Saturday, September 18, 2010

Knitting Gold

If by chance you are thinking about taking a drive in the Colorado mountains to see fall color, now is the time. I recommend Marshall Pass.

I have never seen the aspen as bright as I did today. It is probably the coincidence of weather conditions, mostly that it's dry and sunny. Too dry, I know, the danger of wildfire is ever-present, but the visual effect is stunning.

The gold, the green, and the contrast with the dry, dry sagebrush, oh my!

If Marshall Pass (off Highway 50 in southeastern Colorado) is not convenient to you, I can also recommend Ohio Creek road from north of Gunnison to Crested Butte. Nearer to Denver, I hear that Guanella Pass is pretty, but I'm not sure how the color is there this year. It's on my list of places to go.

Meanwhile on my list of yarn to knit is this gorgeous pile I recently ordered.

It's funny how the golds, browns, and greens echo the fall colors. I ordered this a few weeks ago, though, when I went on a spending spree with some of my paypal-pattern funds. It's primarily Enya sock yarn from Saffron Dye Works. I haven't knit it yet, just put it in my "to-be-wound" box. However, I'm very pleased with the look and feel of it so far. The colors look as great in person as they did on line. I'm letting myself dream of a shawl combining colors from the three leftmost hanks, but not ruling out just knitting pretty socks. The lavender hank is laceweight, just enough for a small shawl. I can't say why I bought it exactly, but it and the sale-priced sock yarn hank on the right put this order into the free shipping category. I think I'll go back to Saffron Dye Works whenever I want a treat.

I'm afraid that most of my yarn purchases are either treats or bargains. I buy yarn because I like the color, the texture or the price. Lately, I've thought more about planning my purchases. Today, as I held a single yellow leaf in my hand, I thought it would be fun, and perhaps a little smart, to take a handful of leaves on my next yarn shop visit.

I thought I'd use colors of the leaves to select yarn, imagining a design based on Meg Swansen's Aspen-yoke sweater. It would be fun to knit in yarn that matched the actual yellows, reds and golds of the leaves, with a dark green for contrast. Uh-oh, I feel a stranded knitting urge coming on. I need to finish that lace shawl first, though. At least it's gold.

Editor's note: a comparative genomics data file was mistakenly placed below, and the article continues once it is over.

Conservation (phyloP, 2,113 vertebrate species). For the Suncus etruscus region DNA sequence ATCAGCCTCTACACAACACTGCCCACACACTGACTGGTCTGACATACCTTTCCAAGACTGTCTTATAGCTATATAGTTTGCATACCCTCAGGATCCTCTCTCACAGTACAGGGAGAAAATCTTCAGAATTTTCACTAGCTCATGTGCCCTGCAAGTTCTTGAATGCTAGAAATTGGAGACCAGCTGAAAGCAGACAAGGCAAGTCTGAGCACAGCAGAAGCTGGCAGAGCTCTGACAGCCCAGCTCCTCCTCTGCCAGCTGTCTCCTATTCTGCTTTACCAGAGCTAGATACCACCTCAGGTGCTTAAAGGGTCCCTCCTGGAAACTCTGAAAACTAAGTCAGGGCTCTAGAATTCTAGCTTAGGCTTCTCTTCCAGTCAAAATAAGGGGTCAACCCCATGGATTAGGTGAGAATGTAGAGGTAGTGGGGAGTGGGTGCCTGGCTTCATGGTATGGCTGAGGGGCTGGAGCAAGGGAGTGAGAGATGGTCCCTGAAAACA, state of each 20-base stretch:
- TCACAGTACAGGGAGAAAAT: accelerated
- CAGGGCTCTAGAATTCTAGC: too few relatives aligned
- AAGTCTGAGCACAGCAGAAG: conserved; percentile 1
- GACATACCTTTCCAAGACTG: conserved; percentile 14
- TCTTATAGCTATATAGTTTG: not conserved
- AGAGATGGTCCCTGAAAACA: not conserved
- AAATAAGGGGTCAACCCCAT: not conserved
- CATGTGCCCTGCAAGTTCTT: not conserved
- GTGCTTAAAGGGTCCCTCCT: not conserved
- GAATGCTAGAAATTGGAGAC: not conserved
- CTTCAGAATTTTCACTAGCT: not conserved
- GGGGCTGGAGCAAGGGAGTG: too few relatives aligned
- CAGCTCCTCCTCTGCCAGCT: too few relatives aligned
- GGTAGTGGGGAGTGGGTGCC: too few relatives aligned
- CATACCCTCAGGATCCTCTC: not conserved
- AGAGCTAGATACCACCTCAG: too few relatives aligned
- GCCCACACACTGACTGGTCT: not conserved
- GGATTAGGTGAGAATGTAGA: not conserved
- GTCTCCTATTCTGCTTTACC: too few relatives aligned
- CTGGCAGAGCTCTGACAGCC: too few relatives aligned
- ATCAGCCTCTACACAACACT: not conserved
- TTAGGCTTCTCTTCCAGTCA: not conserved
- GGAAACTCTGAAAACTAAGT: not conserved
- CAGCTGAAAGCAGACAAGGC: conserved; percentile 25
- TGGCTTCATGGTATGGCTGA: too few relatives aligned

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Thursday, September 9, 2010

Knitting a set

A few years ago, I knitted my first and, at least as of today, my only pair of gloves. I hadn't been knitting very long at the time and didn't match yarn and pattern very well. Even though I knitted the worsted weight yarn at a tight gauge, I still had to adjust the pattern to get a decent fit.

As it turned out, my yarn choice worked out well, leading me to select different patterns than I would have with a lighter-weight yarn. Three years later, once I finally decided that these gloves had sat unworn long enough, I began to look for a scarf pattern. Actually, it was my quest for a simple project to knit in the late evenings that motivated me. I didn't originally think of the gloves. Then I came across a nicely striped scarf knit in a heavy worsted weight yarn, a good choice for the yarn left from my glove project. I bought additional yarn, dug out some from the stash, and began.

As usual, as I knit first, thought later. I wasn't sure that the solid gloves with a cabled, beaded accent would match a striped scarf, one that included two additional colors and types of yarn, knit in a different (though more appropriate) gauge. Also as usual, I continued knitting the scarf.